Many Kikuyu were repatriated into reservations, and some escaped into the forest to avoid this. It was from these men that the Mau Mau recruited its fighters. Oath taking became an important component of Mau Mau participation.
Oaths were a cultural tool that built solidarity and bound the Kikuyu men, women and children to oppose the colonial government. The British then declared martial law which led to the interrogation and detention of thousands of Kikuyu.
They were supported by civilian noncombatants who supplied them food, medicine, arms and intelligence. From the protection of the forest, the Mau Mau trained and launched guerrilla attacks against colonial post offices, police stations, European settlements and farms as well as punishing Africans who supported the colonial government Despite these efforts to control African political activity, wider African representation quickly followed. In African members were elected to the Legislative Council through a restricted franchise.
Inthe Resident Native Ordinance was passed to demand that squatter payments were made in labor and not in kind or in cash. This was done to keep the squatter farms from competing with or even eclipsing settler farms.
As reserves became more crowded, more people left them to become squatters and then they lost the ability to return. Over time, squatter plots became smaller and the amount of time they were required to work for settlers increased. Ina squatter must work for a settler for three months, but this increased to six months in and eight months in March In some areas squatters were barred from keeping any livestock at all, and where livestock were allowed they were restricted to an average of only 15 sheep.
Although they were usually allowed to cultivate between one and a half to two acres of land, with increased labour demands ranging from a minimum of to days and with no wage increases, it would appear that their subordination was virtually complete.
The land was of poor quality, and the Kikuyus, who constituted the majority of the squatters, refused to move to them. Thus, inthere were more than 30, evicted, landless squatters. Generally Europeans occupied the top positions, Asians [Indians] were in the middle, while Africans were at the bottom of the occupational hierarchy. Among the Africans the labour market was dominated by people from the Central and Nyanza provinces, particularly the KikuyuLuo and Luyia.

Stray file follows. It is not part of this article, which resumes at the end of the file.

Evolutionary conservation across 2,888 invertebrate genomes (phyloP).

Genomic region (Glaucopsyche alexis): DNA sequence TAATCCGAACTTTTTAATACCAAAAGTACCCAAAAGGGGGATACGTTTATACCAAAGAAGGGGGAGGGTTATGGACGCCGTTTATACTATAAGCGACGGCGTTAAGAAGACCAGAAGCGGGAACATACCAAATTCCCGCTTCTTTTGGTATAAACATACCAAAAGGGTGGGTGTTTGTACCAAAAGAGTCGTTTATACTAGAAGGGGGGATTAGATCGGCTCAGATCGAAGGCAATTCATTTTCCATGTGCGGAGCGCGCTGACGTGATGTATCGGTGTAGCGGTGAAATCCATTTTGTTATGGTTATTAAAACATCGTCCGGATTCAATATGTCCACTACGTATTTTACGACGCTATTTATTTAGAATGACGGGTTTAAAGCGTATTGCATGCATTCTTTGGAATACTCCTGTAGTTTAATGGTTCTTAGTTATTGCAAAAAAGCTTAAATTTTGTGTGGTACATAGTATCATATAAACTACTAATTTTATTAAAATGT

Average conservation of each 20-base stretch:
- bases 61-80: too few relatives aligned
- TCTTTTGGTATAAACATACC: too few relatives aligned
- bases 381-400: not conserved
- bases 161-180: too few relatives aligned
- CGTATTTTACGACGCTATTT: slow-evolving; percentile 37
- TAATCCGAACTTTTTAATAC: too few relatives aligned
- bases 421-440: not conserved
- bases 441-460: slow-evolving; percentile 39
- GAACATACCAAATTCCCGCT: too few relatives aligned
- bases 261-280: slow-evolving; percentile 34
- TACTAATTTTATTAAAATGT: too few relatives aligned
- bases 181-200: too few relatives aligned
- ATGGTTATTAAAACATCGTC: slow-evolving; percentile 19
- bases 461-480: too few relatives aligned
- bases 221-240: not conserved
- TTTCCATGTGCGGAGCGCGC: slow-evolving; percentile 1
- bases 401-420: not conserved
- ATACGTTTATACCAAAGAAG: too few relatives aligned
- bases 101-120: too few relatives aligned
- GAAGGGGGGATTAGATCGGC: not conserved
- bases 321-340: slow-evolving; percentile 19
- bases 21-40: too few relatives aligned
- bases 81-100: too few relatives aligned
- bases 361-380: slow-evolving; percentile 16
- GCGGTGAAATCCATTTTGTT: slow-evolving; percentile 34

Focus on Land | Brief: History of Land Conflicts in Kenya | Countries
Women's participatin in the formal labour market was low because of the combined influences of traditional and European patriarchalism which prescribed a rigid system of division of labour patterned along gender lines. Within the cities "prostitution was one of the few areas open to African women.
Prostitution was officially tolerated, indeed encouraged, because it served as a 'wage depressant, disincentive for labours to bring their families to town. This avoided too much unseemly competition for the saving of African souls.
The missions set up primary schools and set about educating mostly men but some women. The missionaries were invited onto the Legislative Council "to represent 'African interests'. The name was later changed to the Loyal Kikuyu Patriots.
It called for better pay and improved conditions for urban African workers. While it was multi-ethnic, it was dominated by the Kikuyu, "who filled the majority of the better-paid African jobs in Nairobi. By the next day, a crowd of of his supporters gathered.
Colonialism in Kenya
The police shot some of the protestors, and reports of the number dead range from 28 to InKCA opened a Nairobi office. Jomo Kenyatta joined the organization and became its secretary. Kenyatta left Kenya for London in to represent the KCA to the Colonial Office and he lived there untilwith the exception of a brief period in At the end of the s, KCA clashed with the churches over the issue of female genital mutilationwhich was a common Kikuyu practice at the time.
This episode increased the support of the KCA among the Kikuyu people.